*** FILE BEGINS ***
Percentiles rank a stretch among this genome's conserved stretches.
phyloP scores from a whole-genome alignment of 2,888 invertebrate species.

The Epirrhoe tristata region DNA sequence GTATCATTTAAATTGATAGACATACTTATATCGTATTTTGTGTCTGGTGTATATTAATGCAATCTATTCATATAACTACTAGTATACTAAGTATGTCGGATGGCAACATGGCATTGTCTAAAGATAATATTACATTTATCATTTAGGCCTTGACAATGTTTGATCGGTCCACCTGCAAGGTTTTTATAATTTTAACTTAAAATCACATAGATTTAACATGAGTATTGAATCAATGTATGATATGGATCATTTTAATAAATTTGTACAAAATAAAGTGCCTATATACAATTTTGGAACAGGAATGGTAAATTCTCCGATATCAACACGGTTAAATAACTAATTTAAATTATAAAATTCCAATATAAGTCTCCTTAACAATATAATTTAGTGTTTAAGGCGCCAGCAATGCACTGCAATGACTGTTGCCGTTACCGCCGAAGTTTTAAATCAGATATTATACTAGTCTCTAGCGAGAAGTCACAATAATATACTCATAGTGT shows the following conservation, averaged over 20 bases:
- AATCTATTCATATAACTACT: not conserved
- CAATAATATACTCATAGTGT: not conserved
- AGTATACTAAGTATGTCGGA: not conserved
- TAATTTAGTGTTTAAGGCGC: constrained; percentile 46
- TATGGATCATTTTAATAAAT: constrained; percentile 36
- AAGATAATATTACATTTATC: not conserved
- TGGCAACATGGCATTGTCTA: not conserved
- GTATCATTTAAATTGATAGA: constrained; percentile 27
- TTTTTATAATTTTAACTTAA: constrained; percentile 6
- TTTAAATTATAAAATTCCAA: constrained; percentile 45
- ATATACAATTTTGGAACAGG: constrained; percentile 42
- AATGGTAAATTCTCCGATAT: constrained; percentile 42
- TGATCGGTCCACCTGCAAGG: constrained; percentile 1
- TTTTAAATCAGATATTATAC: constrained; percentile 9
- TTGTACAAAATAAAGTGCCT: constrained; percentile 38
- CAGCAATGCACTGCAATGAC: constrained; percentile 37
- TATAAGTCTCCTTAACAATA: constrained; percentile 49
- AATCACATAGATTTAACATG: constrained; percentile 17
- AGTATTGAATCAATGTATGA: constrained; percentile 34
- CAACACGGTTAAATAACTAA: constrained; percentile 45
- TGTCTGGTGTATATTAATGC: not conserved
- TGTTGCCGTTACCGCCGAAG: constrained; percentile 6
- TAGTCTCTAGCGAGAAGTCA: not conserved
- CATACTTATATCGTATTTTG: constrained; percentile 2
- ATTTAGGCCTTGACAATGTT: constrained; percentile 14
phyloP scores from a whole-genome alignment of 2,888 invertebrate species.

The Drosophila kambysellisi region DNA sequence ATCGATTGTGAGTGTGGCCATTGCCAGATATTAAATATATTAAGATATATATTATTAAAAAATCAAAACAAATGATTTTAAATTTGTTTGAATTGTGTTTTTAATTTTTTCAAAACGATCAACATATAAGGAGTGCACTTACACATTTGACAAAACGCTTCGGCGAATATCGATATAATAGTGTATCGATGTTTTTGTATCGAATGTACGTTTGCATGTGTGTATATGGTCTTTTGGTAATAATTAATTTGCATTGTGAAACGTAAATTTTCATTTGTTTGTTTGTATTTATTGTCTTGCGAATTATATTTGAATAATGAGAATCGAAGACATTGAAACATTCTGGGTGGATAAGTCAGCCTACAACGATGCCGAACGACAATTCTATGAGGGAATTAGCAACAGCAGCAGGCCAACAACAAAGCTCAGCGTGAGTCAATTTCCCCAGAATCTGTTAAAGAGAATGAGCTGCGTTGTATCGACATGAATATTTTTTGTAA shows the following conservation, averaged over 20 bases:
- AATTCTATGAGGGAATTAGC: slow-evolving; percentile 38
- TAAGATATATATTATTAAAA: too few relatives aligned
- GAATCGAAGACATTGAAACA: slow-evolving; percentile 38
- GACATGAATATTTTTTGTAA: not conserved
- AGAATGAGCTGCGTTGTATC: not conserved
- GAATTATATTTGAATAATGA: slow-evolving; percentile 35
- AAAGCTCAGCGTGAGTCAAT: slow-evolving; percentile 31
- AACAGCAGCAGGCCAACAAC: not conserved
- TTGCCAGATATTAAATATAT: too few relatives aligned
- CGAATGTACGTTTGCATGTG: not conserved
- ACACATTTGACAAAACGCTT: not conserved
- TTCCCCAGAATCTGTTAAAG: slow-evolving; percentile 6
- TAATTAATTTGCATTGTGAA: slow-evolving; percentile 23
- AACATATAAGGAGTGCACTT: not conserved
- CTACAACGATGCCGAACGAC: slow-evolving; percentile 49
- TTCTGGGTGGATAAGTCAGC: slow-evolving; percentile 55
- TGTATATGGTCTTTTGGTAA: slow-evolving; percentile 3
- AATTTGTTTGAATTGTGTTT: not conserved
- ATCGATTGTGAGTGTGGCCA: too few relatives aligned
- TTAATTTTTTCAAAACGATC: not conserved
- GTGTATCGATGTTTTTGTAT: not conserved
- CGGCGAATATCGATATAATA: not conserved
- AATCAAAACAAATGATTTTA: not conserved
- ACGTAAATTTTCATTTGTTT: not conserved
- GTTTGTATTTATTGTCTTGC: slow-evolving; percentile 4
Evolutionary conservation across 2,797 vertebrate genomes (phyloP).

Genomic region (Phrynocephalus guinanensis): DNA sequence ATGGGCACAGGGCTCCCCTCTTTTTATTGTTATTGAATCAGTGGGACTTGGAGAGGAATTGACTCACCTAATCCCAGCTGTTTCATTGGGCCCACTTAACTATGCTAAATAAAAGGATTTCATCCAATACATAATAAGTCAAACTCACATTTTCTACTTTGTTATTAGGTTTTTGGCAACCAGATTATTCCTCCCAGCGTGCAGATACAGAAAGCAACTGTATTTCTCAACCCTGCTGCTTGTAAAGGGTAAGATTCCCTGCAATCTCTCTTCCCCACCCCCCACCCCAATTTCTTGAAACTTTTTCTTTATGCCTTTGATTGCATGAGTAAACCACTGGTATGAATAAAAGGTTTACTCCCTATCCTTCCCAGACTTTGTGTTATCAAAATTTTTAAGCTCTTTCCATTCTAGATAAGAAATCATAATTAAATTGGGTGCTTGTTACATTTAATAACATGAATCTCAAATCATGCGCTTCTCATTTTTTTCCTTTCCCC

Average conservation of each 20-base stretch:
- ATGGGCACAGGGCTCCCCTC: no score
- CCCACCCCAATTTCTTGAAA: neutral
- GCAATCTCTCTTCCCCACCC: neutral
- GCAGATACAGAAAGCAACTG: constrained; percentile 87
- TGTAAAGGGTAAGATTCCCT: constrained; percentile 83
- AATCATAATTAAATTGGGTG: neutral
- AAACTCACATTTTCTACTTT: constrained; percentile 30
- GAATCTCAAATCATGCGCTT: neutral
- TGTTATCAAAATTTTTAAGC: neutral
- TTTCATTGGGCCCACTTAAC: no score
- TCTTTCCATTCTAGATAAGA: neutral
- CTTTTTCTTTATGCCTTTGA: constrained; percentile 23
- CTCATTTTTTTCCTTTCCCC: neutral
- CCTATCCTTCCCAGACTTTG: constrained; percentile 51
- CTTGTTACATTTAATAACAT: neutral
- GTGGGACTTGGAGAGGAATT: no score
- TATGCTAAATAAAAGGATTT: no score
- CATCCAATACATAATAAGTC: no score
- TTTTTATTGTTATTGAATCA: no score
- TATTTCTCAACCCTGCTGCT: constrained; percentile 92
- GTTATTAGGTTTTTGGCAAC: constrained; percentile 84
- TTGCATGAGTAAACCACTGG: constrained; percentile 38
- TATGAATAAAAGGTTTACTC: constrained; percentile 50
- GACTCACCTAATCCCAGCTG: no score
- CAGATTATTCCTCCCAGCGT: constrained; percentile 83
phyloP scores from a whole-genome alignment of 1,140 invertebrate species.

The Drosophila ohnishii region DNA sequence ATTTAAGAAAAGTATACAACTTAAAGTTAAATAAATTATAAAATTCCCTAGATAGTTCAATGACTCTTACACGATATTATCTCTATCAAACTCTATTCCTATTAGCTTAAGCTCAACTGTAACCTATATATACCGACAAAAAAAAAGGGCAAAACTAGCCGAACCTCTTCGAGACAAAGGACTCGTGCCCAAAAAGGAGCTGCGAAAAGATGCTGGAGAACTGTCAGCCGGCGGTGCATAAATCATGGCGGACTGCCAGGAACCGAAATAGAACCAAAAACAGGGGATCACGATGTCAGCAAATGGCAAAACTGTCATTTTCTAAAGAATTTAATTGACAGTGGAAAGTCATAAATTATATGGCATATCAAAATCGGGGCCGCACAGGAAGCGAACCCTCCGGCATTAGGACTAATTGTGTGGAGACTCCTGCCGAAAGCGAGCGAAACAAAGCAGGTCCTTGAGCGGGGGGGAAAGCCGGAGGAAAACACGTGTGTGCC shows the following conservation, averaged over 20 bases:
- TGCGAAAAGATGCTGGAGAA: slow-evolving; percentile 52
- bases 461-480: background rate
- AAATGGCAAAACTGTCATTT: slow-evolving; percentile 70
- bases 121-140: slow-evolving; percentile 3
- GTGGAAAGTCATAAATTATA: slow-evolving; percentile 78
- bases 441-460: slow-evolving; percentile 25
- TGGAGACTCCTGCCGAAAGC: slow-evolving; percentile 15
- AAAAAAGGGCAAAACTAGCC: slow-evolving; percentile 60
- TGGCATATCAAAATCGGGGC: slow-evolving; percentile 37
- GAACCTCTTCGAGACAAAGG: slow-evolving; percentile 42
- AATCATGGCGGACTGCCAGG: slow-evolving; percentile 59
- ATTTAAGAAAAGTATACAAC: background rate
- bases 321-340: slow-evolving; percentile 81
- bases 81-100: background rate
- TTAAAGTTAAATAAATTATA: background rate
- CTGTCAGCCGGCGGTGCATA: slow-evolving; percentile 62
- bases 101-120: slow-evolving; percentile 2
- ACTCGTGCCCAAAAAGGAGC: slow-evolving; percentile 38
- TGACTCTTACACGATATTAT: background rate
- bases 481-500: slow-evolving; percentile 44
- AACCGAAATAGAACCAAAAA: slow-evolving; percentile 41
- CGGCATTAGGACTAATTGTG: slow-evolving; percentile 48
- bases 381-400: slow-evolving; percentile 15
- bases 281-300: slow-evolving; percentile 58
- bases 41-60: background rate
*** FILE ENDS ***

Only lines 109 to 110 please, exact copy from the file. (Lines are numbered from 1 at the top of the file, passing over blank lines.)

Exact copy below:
- bases 281-300: slow-evolving; percentile 58
- bases 41-60: background rate